2:14 AM CDT, May 31, 2012
Ever since their collective appearance at the Stratford Festival, blondes, brunettes and vengeful redheads have been popping up at regional theaters all across North America.
It's not hard to see why.
Robert Hewett's Australian play, now on the boards at Writers' Theatre in Glencoe, has a seductive, gently outre title that seems to promise mild titillation and a crime of the heart. It offers an actress a rare and tempting showcase of seven different roles, ranging from an elderly woman to a beer-swilling dude to a 4-year-old boy, all accompanied by onstage costume changes allowing transformation before the audience's eyes. And there is a cast size — one — that every theatrical bean counter cannot help but love.
Hewett's play, which is savvy rather than great, begins with the appearance of one Rhonda Russell, a suburban housewife with the titular red hair and the attitude therewith. She tells us that, one day not long ago, she received a call from her husband of some 17 years. He was calling her from his office to say he had moved out. There was, it seemed, another woman. Poor jilted Rhonda, we quickly find out, only briefly contemplates this distressing news and what it means for her life. Then she decides to take violent action.
Both the nature and the victim of that action are best left to a real-time theatrical experience, but the progression of events is not really Hewett's purpose. Rather, he's interested in airing varied interpretations of what happened, from different points of view (hence all of the characters, each of whom is connected in some different way to the act upon which the play pivots). And it's here that "The Blonde, the Brunette and the Vengeful Redhead" has aspirations beyond that of a standard thriller, for it wants us to consider how most serious occurrences in life are so open to interpretation, it can be difficult to get to the actual truth.
Hewett has a point: I kept thinking of the George Zimmerman case in Florida and the difficulty of ascertaining what actually took place, never mind its semiological or political significance. No doubt someone will create a play about that: Moises Kaufman or Anna Deavere Smith are doubtless pondering a trip to Sanford, Fla.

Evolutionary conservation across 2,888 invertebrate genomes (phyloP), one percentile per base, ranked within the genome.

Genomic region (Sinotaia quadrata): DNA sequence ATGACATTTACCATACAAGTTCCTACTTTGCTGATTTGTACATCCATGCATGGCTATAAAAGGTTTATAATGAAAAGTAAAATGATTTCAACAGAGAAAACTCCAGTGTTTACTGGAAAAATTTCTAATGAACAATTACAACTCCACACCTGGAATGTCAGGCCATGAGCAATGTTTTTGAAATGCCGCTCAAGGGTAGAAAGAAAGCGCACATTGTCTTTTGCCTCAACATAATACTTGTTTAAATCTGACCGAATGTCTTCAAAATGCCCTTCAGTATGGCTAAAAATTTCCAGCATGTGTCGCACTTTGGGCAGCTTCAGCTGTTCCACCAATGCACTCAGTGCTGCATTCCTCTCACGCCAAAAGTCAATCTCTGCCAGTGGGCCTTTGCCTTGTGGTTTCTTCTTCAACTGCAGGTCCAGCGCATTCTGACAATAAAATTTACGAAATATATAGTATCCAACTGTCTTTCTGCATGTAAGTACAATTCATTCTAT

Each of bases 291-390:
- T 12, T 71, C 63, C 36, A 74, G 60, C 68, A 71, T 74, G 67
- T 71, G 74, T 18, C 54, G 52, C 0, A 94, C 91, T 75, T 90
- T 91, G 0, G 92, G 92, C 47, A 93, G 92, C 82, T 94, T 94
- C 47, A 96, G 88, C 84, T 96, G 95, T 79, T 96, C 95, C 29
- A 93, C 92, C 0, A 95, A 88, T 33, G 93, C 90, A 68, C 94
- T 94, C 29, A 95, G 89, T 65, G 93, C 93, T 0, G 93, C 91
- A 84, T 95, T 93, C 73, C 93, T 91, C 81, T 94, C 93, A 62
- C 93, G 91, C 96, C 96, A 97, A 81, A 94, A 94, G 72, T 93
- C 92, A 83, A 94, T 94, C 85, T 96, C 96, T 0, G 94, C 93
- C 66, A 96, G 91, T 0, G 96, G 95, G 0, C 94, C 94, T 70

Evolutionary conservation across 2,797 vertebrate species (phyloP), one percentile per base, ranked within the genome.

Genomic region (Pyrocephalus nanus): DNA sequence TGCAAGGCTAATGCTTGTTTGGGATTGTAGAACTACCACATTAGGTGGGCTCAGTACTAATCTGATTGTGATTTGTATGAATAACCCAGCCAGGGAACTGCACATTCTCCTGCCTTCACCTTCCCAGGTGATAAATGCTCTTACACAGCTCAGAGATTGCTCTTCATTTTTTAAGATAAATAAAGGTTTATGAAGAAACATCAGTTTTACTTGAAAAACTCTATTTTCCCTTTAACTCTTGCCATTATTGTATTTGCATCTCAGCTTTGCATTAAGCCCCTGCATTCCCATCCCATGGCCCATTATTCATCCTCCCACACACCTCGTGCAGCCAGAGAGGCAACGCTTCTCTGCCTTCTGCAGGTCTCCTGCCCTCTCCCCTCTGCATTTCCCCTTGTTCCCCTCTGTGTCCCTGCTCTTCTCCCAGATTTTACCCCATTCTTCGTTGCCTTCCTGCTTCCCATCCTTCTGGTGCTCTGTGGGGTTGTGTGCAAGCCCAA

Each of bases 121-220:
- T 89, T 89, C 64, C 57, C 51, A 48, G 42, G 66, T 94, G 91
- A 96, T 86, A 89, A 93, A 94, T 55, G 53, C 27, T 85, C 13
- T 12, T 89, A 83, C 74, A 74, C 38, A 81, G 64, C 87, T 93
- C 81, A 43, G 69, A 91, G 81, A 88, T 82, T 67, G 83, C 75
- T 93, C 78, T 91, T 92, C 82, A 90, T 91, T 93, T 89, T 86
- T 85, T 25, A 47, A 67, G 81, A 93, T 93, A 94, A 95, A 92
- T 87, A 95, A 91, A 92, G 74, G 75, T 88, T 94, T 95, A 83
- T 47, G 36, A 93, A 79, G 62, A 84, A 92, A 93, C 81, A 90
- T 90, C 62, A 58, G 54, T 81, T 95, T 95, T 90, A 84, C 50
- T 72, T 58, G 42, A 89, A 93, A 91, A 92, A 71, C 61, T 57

"The Blonde" is a much frothier kind of play than something by Smith or Kaufman's Tectonic Theatre Project, although it does use the interview-style format, wherein it takes a while for us to figure out to whom the characters are speaking. Structurally, it also recalls Keith Huff's "A Steady Rain" and "The Detective's Wife," the latter of which was seen in this same behind-the-bookstore space.
The Writers' production is, in essence, a restaging of a 2008 production at the Milwaukee Repertory Theatre, as directed by Joseph Hanreddy (who ran the venerable Rep for years) and starring Deborah Staples, a leading light of Wisconsin theater. It is, for sure, a very skilled and carefully staged show. On Linda Buchanan's exceptionally clever set, Staples simply opens a different pair of doors during each transition and finds herself a separate little wardrobe, wherein she can age herself, switch wigs, change gender and the like.
The characters are all fully realized — quite amazingly so, actually — but they also are a curiously cold collection. One finds oneself admiring the physical transformation in the actress, and her emotional engagement, but not especially empathizing with the characters themselves, nor seeing the world from their oft-twisted point of view.
Part of the problem there is the writing. Part of the problem is the under-paced staging, which does not inject enough dramatic drive. But it's also a matter of scale.
When Hanreddy and Staples did this show together before, they did so in a theater seating 700 or so. At Writer's, the room holds no more than 50, and it takes a particular kind of skill to work with a discriminating audience just a few feet from your nose.
On opening night, Staples was pitching things just a tad too big and broad for that crucial moment of believing and Hanreddy's staging, with its careful sound cues, slow transitions and big visual moments, also seemed designed for a bigger theater.
It's a tough gig — when you're playing so many characters in a single play, you have to reveal and focus on their differences for this kind of play to work. But in a theater this size, you also have to concentrate just as hard on their similarities to each other and, more importantly, to the people watching from just across the room.
When: Through July 29
Where: Writers' Theatre, 664 Vernon Ave., Glencoe
Running time: 2 hours, 15 mins.
Tickets: $45-65 at 847-242-6000 or http://www.writerstheatre.org.
Copyright © 2014 Chicago Tribune Company, LLC